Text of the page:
Academic Article


  • 2017

Objectives: Based on findings from a systematic literature search, we present and discuss the evidence for an association between exposure to cement dust and non-malignant respiratory effects in cement production workers. Design and setting: Systematic literature searches (MEDLINE and Embase) were performed. Outcomes were restricted to respiratory symptoms, lung function indices, asthma, chronic bronchitis, chronic obstructive pulmonary disease, pneumoconiosis, induced sputum or fraction of exhaled nitric oxide (FeNO) measurements. Participants: The studies included exposed cement production workers and non-exposed or low-exposed referents. Primary and secondary outcomes: The searches yielded 594 references, and 26 articles were included. Cross-sectional studies show reduced lung function levels at or above 4.5 mg/m3 of total dust and 2.2 mg/m3 of respiratory dust. ORs for symptoms ranged from 1.2 to 4.8, while FEV1/FVC was 1–6% lower in exposed than in controls. Cohort studies reported a high yearly decline in FEV1/FVC ranging from 0.8% to 1.7% for exposed workers. 1 longitudinal study reported airflow limitation at levels of exposure comparable to ∼1 mg/m3 respirable and 3.7–5.4 mg/m3 total dust. A dose–response relationship between exposure and decline in lung function has only been shown in 1 cohort. 2 studies have detected small increases in FeNO levels during a work shift; 1 study...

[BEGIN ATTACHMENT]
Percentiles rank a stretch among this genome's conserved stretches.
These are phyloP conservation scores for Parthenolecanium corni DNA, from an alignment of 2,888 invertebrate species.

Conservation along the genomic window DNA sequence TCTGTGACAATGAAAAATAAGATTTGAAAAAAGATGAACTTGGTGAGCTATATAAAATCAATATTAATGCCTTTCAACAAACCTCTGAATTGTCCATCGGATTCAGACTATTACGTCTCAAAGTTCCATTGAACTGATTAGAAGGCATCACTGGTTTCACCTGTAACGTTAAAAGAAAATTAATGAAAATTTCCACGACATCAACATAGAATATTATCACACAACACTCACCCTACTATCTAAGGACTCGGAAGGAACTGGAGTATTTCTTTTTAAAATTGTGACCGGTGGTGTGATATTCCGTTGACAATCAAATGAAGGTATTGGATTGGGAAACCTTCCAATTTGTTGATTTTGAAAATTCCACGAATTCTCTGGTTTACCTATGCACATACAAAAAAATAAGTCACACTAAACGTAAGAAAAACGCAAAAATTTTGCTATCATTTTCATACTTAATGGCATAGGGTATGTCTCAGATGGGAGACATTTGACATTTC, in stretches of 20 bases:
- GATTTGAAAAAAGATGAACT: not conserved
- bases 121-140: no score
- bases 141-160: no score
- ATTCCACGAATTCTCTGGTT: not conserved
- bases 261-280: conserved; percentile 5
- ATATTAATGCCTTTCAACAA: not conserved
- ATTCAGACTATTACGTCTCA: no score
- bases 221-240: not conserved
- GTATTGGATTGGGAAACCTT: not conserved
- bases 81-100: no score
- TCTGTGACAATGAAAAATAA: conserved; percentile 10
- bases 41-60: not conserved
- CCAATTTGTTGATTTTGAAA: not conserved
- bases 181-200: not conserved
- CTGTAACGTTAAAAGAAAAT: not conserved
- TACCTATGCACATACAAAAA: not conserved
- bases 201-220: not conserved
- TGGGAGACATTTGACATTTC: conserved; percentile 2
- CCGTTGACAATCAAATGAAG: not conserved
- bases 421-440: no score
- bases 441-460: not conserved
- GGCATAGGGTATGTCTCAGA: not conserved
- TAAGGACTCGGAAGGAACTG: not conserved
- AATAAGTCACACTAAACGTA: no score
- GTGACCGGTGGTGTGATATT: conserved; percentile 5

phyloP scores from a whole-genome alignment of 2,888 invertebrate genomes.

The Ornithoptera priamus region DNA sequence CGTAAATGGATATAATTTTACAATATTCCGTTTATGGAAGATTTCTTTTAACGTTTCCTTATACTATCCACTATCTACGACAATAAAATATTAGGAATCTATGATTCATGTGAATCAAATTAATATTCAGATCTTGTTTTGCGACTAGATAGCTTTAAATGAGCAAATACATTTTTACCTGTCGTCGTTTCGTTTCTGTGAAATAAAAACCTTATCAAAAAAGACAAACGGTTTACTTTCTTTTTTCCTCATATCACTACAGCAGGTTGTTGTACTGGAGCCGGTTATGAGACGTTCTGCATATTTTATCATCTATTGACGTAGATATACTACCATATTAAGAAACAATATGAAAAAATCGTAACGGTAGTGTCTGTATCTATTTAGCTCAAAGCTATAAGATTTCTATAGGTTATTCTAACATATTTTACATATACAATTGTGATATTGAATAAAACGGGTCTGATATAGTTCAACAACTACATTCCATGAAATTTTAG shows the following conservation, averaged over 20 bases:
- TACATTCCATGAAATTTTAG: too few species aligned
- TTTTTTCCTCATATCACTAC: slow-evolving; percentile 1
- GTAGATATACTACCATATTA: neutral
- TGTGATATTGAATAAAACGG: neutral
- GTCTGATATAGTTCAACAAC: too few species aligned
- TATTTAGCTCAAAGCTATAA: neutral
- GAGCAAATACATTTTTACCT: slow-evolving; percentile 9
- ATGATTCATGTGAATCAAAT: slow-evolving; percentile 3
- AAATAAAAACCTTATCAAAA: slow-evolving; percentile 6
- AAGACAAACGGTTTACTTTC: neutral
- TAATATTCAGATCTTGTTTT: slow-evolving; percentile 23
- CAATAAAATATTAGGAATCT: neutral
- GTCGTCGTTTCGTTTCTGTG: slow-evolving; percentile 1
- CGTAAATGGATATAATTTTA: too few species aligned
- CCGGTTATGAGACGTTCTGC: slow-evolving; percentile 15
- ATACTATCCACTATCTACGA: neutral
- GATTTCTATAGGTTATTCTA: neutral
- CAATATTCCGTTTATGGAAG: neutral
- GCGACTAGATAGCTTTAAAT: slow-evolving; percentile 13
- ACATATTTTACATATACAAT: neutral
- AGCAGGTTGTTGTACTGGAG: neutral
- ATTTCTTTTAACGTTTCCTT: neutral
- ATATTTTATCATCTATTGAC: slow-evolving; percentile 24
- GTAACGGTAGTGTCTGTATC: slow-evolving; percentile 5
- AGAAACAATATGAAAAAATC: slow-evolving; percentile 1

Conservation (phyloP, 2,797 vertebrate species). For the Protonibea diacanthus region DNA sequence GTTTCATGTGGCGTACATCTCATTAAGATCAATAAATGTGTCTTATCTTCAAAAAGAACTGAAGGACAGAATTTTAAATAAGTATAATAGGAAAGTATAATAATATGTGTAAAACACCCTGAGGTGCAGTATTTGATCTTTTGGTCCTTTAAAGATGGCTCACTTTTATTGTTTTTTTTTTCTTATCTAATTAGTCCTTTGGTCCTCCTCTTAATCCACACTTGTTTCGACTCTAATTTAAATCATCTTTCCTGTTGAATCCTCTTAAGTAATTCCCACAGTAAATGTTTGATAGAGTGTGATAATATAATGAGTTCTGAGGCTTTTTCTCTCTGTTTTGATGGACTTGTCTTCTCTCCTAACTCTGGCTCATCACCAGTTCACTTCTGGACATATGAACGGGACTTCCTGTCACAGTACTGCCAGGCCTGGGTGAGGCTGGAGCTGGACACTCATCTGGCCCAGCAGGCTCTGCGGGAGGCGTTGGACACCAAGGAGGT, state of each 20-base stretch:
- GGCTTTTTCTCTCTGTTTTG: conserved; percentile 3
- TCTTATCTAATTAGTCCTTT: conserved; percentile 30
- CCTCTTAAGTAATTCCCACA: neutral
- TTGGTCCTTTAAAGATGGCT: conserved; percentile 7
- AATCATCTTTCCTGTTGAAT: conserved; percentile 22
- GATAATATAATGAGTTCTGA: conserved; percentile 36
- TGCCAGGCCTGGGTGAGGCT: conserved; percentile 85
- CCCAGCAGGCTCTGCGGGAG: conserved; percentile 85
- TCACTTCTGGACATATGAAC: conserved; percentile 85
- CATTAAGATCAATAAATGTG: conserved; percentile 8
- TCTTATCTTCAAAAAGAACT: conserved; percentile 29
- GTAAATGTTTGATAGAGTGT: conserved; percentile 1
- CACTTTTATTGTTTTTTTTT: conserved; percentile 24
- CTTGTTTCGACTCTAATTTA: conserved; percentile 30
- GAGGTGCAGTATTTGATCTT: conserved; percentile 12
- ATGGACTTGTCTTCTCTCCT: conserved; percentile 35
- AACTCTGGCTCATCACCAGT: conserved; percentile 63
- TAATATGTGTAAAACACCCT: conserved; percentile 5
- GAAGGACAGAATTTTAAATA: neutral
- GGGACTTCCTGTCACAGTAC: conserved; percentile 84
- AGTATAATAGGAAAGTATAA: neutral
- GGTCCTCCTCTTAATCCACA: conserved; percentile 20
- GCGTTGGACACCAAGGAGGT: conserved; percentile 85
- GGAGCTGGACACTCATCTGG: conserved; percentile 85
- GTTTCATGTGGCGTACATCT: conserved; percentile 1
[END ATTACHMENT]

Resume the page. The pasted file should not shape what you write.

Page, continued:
Fell, Anne Kristin Møller; Nordby, Karl-Christian
BMJ Open BMJ Publishing Group, BMJ Open 7(4)
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